Val McDermid was a journalist for 16 years before becoming a full-time writer of crime fiction. She has published novels, short stories and non-fiction. Her award-winning novels have been translated into over 30 languages, which makes her very happy because she gets to visit interesting places at someone else's expense. Her favourite achievement is having helped to establish the Harrogate Crime Writing Festival as the best of its kind anywhere. Here Val picks out some reading milestones on her road to becoming the writer she is.
Val McDermid on books that have influenced her
I can't pick a single book. Every time I think I've come up with my ur-book, half a dozen others clamour to be chosen. So I've decided to write about a clutch of books that I believe hold some responsibility for the writer I've turned out to be.
First among equals is Robert Louis Stevenson's Treasure Island. I first encountered this in the form of a comic book, one of a series of 'classics' translated into graphic novel form for children. I loved the story, and as soon as I was able to read the book for myself, I practically inhaled it. I must have been about nine years old, and I've re-read it more times than I can count. It's the quintessential adventure novel, but it speaks to the adult in me as much as to the child. Stevenson was a writer of remarkable versatility, and in Treasure Island, we get many of his finest qualities - thrilling narrative, extraordinary but enduringly believable characters, exotic location, suspense and palm-sweating terror. These days, I find it hard to read for pure pleasure; the writer in me is distracted by language, tricks of technique, structural analysis. But probably because I brought an innocent eye to it first time around, Treasure Island remains a novel that I can still lose myself in. I guess part of me still wants to be a pirate, just as my four-year-old son does.
The next staging post along the way is an Agatha Christie, The Murder at the Vicarage. As a child I spent my weekends and much of my school holidays staying with my grandparents. The mining village where they lived had no library and I was always running out of things to read. The only book they possessed apart from the Bible (which had very small print and thin paper I was afraid of tearing) was, for some obscure reason, Miss Marple's debut. For a child, it was an accessible read because Christie's prose was crisp, clean and clear. No big words to frighten off the early reader. So whenever I was stuck for reading material, I picked up The Murder at the Vicarage. Of course, much of what was going on beneath the surface of the story was lost to me but I did love the way the mystery was developed and then unpicked. It was the first crime novel I ever read and I suspect at some level the frequency with which I sampled it imprinted me with the notion that grown-up books had to have dead bodies in them.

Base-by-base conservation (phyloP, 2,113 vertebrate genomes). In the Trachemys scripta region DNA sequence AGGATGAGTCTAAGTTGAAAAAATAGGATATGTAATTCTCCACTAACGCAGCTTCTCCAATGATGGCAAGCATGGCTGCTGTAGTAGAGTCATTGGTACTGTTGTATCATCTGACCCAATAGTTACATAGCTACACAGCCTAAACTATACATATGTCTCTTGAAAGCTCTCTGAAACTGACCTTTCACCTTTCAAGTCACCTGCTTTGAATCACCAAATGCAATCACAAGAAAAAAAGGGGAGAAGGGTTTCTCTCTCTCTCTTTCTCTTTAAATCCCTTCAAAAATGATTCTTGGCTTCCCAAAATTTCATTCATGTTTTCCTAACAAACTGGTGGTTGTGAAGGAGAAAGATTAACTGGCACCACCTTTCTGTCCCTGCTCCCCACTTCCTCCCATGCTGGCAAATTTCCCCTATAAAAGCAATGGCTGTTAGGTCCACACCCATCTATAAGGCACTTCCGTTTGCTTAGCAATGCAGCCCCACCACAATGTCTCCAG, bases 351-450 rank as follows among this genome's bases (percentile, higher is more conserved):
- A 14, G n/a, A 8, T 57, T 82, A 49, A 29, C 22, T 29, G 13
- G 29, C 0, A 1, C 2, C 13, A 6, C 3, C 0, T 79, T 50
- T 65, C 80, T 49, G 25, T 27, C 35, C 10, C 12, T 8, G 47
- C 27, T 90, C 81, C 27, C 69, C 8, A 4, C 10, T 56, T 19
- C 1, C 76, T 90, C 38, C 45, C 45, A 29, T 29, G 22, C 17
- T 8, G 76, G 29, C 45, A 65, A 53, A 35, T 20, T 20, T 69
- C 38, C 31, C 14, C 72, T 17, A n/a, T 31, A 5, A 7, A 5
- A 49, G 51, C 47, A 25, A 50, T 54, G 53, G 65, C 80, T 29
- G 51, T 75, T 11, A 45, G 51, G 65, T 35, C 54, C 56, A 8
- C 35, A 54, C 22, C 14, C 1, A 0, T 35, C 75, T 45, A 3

I developed a taste for crime fiction, which I carried on reading widely. I read village mysteries and hard-boiled American private eye novels, spy thrillers and police procedurals. But the first crime novel I read that gave me an inkling that this was a genre that could really flirt with moral ambiguity and examine the mainsprings of motive was Patricia Highsmith's The Talented Mr Ripley. I was fascinated by the way Highsmith sucked me into colluding with Ripley's twisted manipulations of reality. I realised the crime novel had possibilities I'd never really grasped before. Here was a form that could wrestle with human psychology, with morality and with the pressures and problems created by the social environments of its protagonists. It was beginning to dawn on me that these were possibilities I might enjoy engaging with as a writer.
The book that crystallised my ambition was Sara Paretsky's Indemnity Only. Paretsky was one of the first 'new wave' feminist crime writers who emerged in the US at the start of the 1980s. Her heroine, V.I. Warshawski, was a private eye, an intelligent, ferociously independent woman with a finely-honed sense of justice and an absolute commitment to stand up for the individual against whatever vested interests were arrayed against them. V.I. was indignant at injustice, provoked by pomposity and sarcastic in the face of bullying. In her debut, I saw a vision of the kind of book I could aspire to writing - one with a strong, moral female protagonist, a vivid sense of place and politics, both personal and social. I'd finally found my home.
All that was left was for me to find my voice. I've always cared passionately about good writing - the kind of prose that echoes in the head and heart, that makes me catch my breath and pause to re-read it, that provokes a tingle of envy and the desire to do as well. I aspire to a better than decent prose style, and if I had to pick one contemporary novel that shines for me as a beacon of how I would like to be able to write, it's Jeanette Winterson's The Passion. She writes with flair; she can be flashy and pyrotechnic. But there's not a dull paragraph in that book, and it has as much substance as style. 'Trust me, I'm telling you stories.'
So, there we have it. A scatter of milestones along the road that helped form my own novels. A handful of books, each of which spoke to me at a time when I was receptive to what they had to share with me. The interesting thing about this exercise is that it's made me wonder how things might have turned out differently if I hadn't bumped into those particular books when I did. Would I have found a different path altogether? Or would I have ended up in the same place via a different route? Unanswerable questions, I suppose. Ah well, back to the bookshelves.
[A list of the pieces that have appeared to date in this series, with the links to them, is here.]